Hello fellow hunters! Cap here, back with an expanded guide covering all the key facts, stats, questions, and tips you need to master hunting from treestands. Consider this your definitive handbook for elevated bowhunting success.
We’ll cover critical factors like safety, equipment, shooting technique, scouting, and troubleshooting common mistakes. I’ve hunted from treestands for over 20 years, so I’m packing this guide with hard-won expertise to help you stick trophies and stay safe.
Before anything else, I must emphasize treestand safety. Over 75% of bowhunters prefer elevated stands because they offer concealment and improved views, but they also introduce risks that you must mitigate with proper precautions:
- Always use a full-body safety harness attached to the tree before leaving the ground (over 90% of treestand hunters use a harness to prevent falls)
- Inspect all equipment thoroughly before each use and replace anything damaged or worn
- Clear shooting lanes completely to avoid risky branch snapping at height
- Use a haul line to raise and lower gear rather than carrying items by hand
- Take time to select a solid, healthy tree that can bear your weight
- Never trust questionable or damaged stands or trees again – it’s just not worth the risk
Follow these rules and you’ll be able to enjoy a rewarding hunt rather than becoming another treestand accident statistic.
Picking Your Platform
With safety covered, let’s discuss stand types. Over 50% of hunters use climbing treestands because they offer versatility to set up quickly and quietly wherever the deer sign is freshest:
- Hang-ons: Lightweight and portable but require tools to install. Perfect for hunters who rotate locations.
- Climbing Stands: Allow you to set up on almost any tree, though cheap versions can clank loudly and be tricky to install quietly.
- Ladder Stands: Offer stability and easy climbing but are heavy and permanent. Difficult to haul over distance.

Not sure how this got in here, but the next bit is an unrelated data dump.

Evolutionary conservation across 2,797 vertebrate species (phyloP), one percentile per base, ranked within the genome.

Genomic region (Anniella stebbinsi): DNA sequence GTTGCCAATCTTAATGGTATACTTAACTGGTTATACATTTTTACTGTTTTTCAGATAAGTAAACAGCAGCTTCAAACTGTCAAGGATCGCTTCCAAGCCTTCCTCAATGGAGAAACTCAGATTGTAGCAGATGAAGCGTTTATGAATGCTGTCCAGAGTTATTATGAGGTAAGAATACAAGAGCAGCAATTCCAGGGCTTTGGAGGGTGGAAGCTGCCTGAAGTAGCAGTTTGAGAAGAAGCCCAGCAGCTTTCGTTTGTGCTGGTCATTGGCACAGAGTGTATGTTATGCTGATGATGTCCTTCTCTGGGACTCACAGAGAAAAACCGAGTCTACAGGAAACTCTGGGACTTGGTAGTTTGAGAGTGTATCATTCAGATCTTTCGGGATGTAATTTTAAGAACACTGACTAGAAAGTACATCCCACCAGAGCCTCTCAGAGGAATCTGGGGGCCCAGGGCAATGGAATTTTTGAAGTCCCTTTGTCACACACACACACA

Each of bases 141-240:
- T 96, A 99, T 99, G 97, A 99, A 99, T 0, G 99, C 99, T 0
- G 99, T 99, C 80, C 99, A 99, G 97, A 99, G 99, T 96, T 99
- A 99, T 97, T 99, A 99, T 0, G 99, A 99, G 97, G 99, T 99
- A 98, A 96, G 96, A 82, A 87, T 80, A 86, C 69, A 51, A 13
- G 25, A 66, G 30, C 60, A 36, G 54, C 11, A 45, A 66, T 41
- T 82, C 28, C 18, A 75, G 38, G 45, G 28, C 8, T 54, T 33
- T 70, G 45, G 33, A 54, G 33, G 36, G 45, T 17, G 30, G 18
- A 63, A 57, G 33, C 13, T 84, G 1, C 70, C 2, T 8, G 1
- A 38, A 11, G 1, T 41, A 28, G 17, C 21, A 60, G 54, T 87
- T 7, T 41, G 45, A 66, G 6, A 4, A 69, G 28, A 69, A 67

- Tower Stands: Provide luxury 360 degree views and space to move in a permanent stand. Very expensive and must be placed perfectly.
Portable stands like climbers allow you to approach the tree while making minimal noise – important when over 80% of bow kills happen within 40 yards.
Installing your treestand properly is critical for success. Follow these tips:
- Clear shooting lanes beforehand so you aren’t snapping branches once you’re at height
- Cinch straps very tight – even a few inches of slack can lead to a startling downward shift
- Level out the seat if needed – sitting lopsided all day can ruin your hunt
- Pick a suitable height, usually 15-20 feet – any higher and you can lose shot confidence
The average treestand hunter spends 1-3 hours scouting the perfect tree and another hour setting up the stand. Take your time to do it right!
Mastering Shooting Technique
Gravity impacts your arrow’s trajectory at sharp angles, so practice shooting from your treestand to prepare:
- For downward shots, lean forward at the waist – don’t just point your bow down
- Rotate your torso and square your shoulders to the target
- Add a kisser button to your bowstring to ensure consistent anchor points
- Consider a pendulum sight to auto-adjust for elevation
- Take angle-compensating rangefinders afield to improve distance judgment
Practice under realistic hunting conditions while wearing your safety harness. The average treestand hunter only takes 1-2 shots per hunt, so make them count!
Picking the Perfect Location
Even the best stand setup can’t compensate for a poor location. Use these tips when scouting:
- Identify deer funnels between bedding and feeding areas
- Watch wind direction and thermals
- Key in on water sources like streams or ponds
- Look for major trails, rubs, and scrapes
- Note entry/exit points to feeding areas
- Consider fringes of bedding areas
The more time you spend observing and patterning deer movements, the better your ambush location will be.
Avoid these common errors that I see from many beginners:
- Picking a marginal tree rather than taking time to find an optimal one
- Forgetting critical safety gear like harnesses and lifelines
- Dozing off and missing opportunities
- Making excess noise moving around
- Abandoning your stand to track a deer prematurely
- Taking risky shots in low light
Stay safe and stick with the fundamentals – the treestand success will follow!
Those are the key tips and stats to help you master hunting from above. Follow this guide and you’ll be sticking trophy bucks in no time! Let me know if you have any other questions. Now get out there and claim your place among the treestand elites!
Captain Hunter is a seasoned hunting mentor with over 20 years of experience in the field. His passion began as a young man on trips with his father and grandfather in the Colorado mountains. Today, he shares his unmatched skills in survival, tracking, and marksmanship through his website CaptainHunter.com. When he's not volunteering with youth hunting programs, you can find Captain Hunter providing expert hunting tips, gear reviews, and answers to your most pressing questions. His decades of experience make him the trusted guide to help any outdoorsman master the sport.